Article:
Thursday, July 7

sexual violence in wartime

The withdrawal of Russian troops from some areas of Ukraine has left images of destroyed buildings and dead civilians, but also testimonies of violations. One of the most shocking is the one made by the mayor of Bucha who denounced the Moscow forces for raping 25 girls between the ages of 11 and 14 for a month, whom they kept locked up in a local basement.

A horror story that is not new, that is repeated war after war and that continues to represent one of the most frequent and most invisible crimes of armed conflicts.

These days we have remembered the end of the Second World War and the liberation of the Nazi death camps, but we have hardly talked about the sexual violence suffered by millions of women and girls in Europe. Violations that were never properly documented. We know that in Vienna hospitals reported 87,000 women raped during the three weeks following the end of the war and it is also estimated that at least two million German women were raped by Red Army soldiers in the first weeks of occupation. .

One of them was the first wife of the former German Chancellor, Helmut Kohl, Hannelore, a victim at the age of 12 of a gang rape that left her with a cervical injury for life. She did not speak of it until she was an adult, but the physical and psychological consequences accompanied her until she committed suicide at the age of 68.

Berlin is one of the places that has most documented sexual violence during World War II. It is estimated that more than 100,000 women and girls were raped there. Of these, some 10,000 died as a result of attacks that were not talked about for decades. The archives of the city districts keep testimonies written in the first person by girls under 12 years old that explain how they were repeatedly raped, sometimes in the presence of their own family. Only in one of them 995 requests for abortion were registered as a result of these attacks.

Antony Beevor, one of the first historians to document sexual violence during the first weeks of occupation in his book Berlin, the fall. 1945 He confirms, after collecting thousands of testimonies, that the Russian soldiers raped all the women in the city who were between eight and eighty years old. The book describes gang rapes of 20 or 30 men and the attack on a maternity ward that doubled as an orphanage where nuns, girls, elderly women, pregnant women and others who had just given birth were raped.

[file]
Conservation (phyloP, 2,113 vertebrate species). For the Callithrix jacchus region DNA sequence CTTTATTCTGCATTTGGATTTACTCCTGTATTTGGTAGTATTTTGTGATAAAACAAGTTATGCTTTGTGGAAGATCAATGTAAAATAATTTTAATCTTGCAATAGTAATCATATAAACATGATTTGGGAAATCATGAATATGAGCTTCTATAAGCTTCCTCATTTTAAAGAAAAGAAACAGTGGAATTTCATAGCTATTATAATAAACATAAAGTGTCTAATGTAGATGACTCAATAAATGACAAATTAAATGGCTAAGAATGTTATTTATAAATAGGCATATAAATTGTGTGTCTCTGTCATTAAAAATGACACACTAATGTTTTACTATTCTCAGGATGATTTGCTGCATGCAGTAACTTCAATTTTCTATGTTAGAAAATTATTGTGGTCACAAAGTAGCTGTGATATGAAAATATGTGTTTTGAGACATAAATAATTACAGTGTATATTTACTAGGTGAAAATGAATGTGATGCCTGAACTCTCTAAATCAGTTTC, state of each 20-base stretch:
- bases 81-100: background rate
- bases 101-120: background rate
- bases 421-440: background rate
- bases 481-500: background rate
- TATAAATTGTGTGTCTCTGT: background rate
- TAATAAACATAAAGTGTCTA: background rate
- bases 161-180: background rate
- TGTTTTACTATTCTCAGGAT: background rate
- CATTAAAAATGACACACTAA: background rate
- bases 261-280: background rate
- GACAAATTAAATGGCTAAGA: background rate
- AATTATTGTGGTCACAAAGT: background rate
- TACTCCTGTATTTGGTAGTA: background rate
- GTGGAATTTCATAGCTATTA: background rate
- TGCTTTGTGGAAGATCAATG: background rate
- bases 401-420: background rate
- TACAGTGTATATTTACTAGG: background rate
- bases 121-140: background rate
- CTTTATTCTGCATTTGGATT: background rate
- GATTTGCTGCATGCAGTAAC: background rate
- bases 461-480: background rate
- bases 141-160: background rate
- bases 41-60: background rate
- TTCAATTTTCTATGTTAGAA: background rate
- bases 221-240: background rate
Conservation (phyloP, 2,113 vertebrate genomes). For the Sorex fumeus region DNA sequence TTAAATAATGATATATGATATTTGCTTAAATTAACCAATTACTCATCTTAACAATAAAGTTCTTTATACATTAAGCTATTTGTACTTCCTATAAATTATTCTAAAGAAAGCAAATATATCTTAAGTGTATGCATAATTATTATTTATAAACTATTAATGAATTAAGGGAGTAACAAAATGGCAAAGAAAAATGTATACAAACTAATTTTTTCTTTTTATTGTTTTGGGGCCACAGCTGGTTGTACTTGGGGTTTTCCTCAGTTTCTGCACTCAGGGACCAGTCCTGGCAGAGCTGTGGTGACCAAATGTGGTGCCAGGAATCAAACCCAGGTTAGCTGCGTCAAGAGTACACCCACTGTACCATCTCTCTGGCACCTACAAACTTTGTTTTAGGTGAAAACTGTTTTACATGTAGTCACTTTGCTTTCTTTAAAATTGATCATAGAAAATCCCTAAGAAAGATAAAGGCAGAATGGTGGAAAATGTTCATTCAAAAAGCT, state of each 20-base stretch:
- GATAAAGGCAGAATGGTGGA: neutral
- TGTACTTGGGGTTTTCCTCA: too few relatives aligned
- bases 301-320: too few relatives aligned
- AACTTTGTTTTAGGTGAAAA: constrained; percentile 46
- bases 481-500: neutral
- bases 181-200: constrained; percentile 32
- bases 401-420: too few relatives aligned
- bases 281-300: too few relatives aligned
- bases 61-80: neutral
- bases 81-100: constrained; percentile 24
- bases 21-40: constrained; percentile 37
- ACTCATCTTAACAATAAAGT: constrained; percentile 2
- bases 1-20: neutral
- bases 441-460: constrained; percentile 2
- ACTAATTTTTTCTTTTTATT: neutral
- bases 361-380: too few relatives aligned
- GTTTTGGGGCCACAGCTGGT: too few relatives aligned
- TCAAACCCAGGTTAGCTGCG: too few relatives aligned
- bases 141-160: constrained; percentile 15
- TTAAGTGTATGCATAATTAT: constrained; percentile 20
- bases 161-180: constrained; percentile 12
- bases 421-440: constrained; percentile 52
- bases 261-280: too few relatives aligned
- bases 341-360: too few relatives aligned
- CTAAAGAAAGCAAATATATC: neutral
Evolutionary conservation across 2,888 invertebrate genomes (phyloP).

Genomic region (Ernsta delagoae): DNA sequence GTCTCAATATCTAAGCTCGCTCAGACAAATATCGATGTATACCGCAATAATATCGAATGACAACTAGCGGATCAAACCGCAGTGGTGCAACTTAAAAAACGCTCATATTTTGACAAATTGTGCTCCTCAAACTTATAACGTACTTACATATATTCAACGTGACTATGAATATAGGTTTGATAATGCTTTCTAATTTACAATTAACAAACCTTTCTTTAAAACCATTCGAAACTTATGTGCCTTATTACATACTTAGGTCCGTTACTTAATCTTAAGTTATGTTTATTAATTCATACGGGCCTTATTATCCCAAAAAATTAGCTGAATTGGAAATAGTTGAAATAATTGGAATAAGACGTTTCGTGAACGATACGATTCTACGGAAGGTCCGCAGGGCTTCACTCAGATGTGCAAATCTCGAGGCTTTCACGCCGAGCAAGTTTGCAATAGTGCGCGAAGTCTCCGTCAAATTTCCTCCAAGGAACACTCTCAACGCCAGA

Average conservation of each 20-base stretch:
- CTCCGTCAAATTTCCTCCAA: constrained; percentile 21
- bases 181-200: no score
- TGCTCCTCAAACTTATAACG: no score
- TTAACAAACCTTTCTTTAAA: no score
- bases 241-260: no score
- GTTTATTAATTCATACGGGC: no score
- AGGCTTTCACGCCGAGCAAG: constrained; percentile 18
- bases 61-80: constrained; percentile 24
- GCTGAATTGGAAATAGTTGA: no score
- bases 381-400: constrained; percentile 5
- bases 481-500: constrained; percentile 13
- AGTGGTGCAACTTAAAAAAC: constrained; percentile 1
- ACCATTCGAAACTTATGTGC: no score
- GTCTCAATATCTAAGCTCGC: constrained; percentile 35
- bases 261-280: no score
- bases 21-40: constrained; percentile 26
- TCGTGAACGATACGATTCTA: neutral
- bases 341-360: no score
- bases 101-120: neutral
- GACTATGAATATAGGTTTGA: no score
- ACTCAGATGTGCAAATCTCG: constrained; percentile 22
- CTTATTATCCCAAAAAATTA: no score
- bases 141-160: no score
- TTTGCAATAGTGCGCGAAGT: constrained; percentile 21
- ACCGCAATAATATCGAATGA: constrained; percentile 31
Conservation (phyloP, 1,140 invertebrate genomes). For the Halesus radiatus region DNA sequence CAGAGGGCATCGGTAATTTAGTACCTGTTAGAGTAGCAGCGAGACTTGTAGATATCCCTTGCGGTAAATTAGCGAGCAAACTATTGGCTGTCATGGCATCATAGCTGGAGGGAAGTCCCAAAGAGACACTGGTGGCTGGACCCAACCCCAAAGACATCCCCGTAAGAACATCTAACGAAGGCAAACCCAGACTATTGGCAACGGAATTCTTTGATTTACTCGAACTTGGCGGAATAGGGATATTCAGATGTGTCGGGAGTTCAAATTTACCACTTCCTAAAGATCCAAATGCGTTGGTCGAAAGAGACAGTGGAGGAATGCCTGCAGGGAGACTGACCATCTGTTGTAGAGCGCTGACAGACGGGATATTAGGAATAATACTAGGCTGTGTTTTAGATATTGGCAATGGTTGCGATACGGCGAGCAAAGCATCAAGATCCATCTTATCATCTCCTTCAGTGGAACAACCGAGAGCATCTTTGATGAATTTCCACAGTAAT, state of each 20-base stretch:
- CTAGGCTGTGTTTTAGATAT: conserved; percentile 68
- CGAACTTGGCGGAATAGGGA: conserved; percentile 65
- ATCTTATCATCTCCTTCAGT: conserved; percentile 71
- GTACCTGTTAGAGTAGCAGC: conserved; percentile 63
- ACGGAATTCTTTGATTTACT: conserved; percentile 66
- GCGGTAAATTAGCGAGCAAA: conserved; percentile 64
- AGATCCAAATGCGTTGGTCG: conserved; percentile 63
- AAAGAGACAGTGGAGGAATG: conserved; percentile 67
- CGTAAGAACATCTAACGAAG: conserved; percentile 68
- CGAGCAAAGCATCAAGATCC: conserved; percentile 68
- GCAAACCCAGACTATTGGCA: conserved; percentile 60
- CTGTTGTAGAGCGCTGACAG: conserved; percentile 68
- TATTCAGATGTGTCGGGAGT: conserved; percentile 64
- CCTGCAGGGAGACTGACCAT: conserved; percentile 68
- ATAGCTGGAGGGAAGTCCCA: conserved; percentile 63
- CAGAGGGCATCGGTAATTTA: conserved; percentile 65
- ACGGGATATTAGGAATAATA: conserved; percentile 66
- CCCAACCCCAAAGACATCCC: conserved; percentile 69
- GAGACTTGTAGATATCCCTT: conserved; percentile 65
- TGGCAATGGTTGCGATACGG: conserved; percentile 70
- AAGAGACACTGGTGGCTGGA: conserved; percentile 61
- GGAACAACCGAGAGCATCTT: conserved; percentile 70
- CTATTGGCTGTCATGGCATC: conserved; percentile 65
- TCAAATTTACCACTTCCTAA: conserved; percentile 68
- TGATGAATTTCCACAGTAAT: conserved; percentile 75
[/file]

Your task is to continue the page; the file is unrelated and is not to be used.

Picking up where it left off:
Berlin has not only documented the sexual violence suffered by German women and girls, it has also done a lot to rescue the one perpetrated by the Nazi army from oblivion. In the German Russian Museum it is possible to access graphic testimonies of women murdered in Crimea. The images are always the same: bodies lying on the ground, clothes torn and stained with blood, sometimes with black marks of blows visible on the legs.

One of the first books to delve into sexual violence during World War II is A woman in Berlin. Written in the form of a diary by its protagonist, it recounts the first weeks of occupation, how gang rapes were normalized and how many women agreed to become fixed lovers of a soldier in exchange for protection. What historian Susan Brownmiller describes as “the murky line that divides wartime rape from wartime prostitution.”

The author of A woman in Berlin, who insisted on remaining anonymous, recounts how she herself was betrayed by a group of neighbors who asked her for help to avoid a gang rape and ended up being a victim of predators without anyone doing anything to protect her. The fact that Germany was one of the last countries to publish this book reveals the extent to which the subject has been taboo.

In these pages, the special envoys to Ukraine have described situations very similar to those reported by the author of A woman in Berlin but also the Romanian writer Alaine Polcz in A woman in the frontwhich was raped first by the Germans and then by the Russians.

Mothers who hide their daughters, women locked up for days who are repeatedly raped and who each time wonder if they will also be killed. People caring for some of Ukraine’s victims say most will begin to speak out after months, when they come to terms with what has happened to them. When they overcome the shame or the feeling of being themselves guilty of a war crime that was not classified as such until 2008 by the International Criminal Court and that continues to remain largely silent.



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